Material in Lecture 3 is covered in Chapter 3 of Energy Systems & Sustainability, 2/e (2012) and explains how our current energy systems work, or don't, and how our use of energy has changed and continues to expand.
I've added more current information about energy use in the US, Vermont and on our Randolph Center campus.
3.2: Energy: primary vs. delivered vs. used
3.3: Expanding use of energy
3.4: Energy use: national comparisons
Additional resources & lInks of interest:
Discussion of Samso video
The is a required assignment for your participation grade. Your ability to participate in the discussion ends Tuesday 12 September at midnight. Go to our Moodle site to watch the video and begin!
Week 3 writing assignment
DUE Thursday 14 September
This week please use the Allsides.com site (or your own judgement) to find two articles with opposing points of view on an energy-related issue. Evaluate each using the criteria used in the first two writing assignments, and compare and contrast the articles and their differing points of view. Do you find one to be more persuasive? If so, why? Better use of facts? Better argument? How did the differing styles of reporting affect the ability of each author to make his or her argument?
- 'Trump promised to bring back coal jobs. That promise 'will not be kept', experts say.' (Fears, Washington Post, 29 March 2017) vs. 'Coal's colossal comeback' (Moore, The American Spectator, 17 April 2017)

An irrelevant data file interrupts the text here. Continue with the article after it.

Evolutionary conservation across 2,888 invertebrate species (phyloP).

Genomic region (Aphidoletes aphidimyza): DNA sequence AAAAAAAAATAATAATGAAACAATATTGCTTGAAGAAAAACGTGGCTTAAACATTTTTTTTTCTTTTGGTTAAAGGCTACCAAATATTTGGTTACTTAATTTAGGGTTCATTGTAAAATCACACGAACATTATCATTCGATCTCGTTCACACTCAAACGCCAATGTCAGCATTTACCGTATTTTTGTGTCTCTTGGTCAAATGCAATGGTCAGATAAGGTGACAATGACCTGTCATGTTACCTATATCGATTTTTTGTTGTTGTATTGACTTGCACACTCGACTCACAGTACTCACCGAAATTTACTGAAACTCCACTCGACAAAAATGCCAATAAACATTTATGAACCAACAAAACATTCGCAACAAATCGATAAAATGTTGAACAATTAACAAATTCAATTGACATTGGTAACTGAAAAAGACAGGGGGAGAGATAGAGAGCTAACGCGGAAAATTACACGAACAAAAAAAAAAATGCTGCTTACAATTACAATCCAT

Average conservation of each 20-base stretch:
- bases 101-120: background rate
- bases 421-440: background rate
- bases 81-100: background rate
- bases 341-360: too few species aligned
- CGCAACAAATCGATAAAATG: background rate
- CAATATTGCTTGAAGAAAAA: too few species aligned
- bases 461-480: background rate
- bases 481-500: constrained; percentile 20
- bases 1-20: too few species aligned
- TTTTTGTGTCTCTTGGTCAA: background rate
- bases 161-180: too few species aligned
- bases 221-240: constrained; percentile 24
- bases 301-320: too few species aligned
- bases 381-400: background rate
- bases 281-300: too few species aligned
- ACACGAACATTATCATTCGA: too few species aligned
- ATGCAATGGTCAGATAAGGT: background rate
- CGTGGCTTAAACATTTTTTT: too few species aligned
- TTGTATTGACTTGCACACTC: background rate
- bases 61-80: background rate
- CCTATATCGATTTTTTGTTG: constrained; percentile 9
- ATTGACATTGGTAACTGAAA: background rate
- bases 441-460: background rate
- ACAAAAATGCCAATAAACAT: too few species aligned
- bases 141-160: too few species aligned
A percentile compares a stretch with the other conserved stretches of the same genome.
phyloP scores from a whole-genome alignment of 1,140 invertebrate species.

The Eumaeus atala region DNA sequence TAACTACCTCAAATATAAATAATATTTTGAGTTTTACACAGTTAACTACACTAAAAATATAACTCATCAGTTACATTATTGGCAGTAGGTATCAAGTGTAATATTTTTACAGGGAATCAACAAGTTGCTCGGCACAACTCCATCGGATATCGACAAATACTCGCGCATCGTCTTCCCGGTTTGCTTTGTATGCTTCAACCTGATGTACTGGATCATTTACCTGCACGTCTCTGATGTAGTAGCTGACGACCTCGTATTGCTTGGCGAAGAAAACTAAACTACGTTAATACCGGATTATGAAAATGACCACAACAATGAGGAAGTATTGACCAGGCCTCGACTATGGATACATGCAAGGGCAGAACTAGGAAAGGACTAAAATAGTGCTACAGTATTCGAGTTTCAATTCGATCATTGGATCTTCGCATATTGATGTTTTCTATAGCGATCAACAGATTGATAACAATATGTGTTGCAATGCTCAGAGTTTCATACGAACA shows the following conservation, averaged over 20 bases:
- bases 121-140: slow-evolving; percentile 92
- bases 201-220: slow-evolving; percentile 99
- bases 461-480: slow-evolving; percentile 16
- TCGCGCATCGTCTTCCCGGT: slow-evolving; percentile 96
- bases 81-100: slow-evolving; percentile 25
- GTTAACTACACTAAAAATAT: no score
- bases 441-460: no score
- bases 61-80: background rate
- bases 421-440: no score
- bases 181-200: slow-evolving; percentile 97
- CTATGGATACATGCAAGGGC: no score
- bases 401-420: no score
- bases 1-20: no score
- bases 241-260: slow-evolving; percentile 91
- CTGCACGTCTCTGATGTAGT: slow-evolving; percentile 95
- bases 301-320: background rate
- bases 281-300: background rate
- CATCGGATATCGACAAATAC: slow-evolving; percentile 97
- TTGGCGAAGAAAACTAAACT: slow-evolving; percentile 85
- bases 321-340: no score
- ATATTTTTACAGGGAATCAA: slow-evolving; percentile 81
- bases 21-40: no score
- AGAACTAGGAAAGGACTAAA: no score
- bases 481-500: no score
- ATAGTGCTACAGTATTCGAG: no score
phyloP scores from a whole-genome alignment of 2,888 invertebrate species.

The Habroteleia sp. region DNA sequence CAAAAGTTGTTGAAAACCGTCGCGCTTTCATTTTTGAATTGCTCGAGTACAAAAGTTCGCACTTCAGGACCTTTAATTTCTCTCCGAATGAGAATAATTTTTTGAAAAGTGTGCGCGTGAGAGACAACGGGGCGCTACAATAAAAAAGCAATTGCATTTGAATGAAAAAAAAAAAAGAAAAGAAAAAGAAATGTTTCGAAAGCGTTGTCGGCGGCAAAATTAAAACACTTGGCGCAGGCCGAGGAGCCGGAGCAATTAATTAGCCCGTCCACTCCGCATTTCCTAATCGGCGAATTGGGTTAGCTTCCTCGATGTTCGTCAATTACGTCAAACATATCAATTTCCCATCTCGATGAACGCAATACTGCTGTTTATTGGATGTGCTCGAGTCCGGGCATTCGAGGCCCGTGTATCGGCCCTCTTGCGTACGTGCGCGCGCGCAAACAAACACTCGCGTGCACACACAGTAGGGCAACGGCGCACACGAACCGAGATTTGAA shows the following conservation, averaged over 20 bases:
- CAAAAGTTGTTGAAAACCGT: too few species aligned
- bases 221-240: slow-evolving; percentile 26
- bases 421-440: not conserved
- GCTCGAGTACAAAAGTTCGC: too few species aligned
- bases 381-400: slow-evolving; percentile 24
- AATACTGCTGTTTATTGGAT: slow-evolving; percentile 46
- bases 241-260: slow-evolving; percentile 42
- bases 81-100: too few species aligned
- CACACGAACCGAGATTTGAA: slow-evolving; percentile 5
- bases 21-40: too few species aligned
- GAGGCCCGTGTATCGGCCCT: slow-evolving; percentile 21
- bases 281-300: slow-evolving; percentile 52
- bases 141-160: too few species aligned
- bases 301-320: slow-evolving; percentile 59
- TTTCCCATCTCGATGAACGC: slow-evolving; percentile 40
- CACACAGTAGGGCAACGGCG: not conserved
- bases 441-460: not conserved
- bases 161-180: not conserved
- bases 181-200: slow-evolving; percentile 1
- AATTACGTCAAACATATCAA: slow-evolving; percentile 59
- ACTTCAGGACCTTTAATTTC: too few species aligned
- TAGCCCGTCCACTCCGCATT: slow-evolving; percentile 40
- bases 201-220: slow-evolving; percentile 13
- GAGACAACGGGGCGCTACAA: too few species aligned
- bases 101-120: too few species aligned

- 'Trump's Defense Secretary cites climate change as national security challenge' (Revkin, ProPublica, 14 March 2017) vs. 'Trump signs executive order unwinding Obama climate policies' (Davenport & Alissa, NYTimes, 27 March 2017)
- 'California's goal: an electricity grid moving only clean energy' (Megerian, LA Times, 31 Aug 2017) vs 'The appalling delusion of 100% renewables, exposed' (Bryce, National Review, 24 June 2017)
- 'Hydro, wind and solar make inroads in California's electric grid' (Nikolewski, LA Times, 20 July 2017) vs. 'Emerging climate bonds boom, but are they really green?' (Newsmax, 19 August 2017) or 'California rain expected to boost hyro-electric revenue' (Street, Breitbart, 24 March 2017)
- 'The conservative case for nuclear energy' (Bryce, National Review, 16 December 2016) vs. 'Nuclear energy is unsafe and unreliable. And we still don't know what to do with nuclear waste.' (Kamps, LA Times, 14 September 2017)
- 'The US backs off nuclear power. Georgia wants to keep building reactors' (Plumer, NYTImes, 31 August 2017) vs.'US nuclear comeback stalls as two reactors are abandoned' (Plumer, NYTimes, 31 July 2017)
- 'No place for climate change deniers to hide' (Inslee, Huffington Post, 10 September 2017) vs. 'How climate change is being blamed for Harvey after a dozen years without a major hurricane' (Richardson, Washington Times, 29 August 2017)
- 'America's first offshore wind farm launched with GE turbines twice as tall as the Statue of Liberty' (Garfield, Business Insider, 22 May 2017) vs. 'Wind power is an attack on rural America'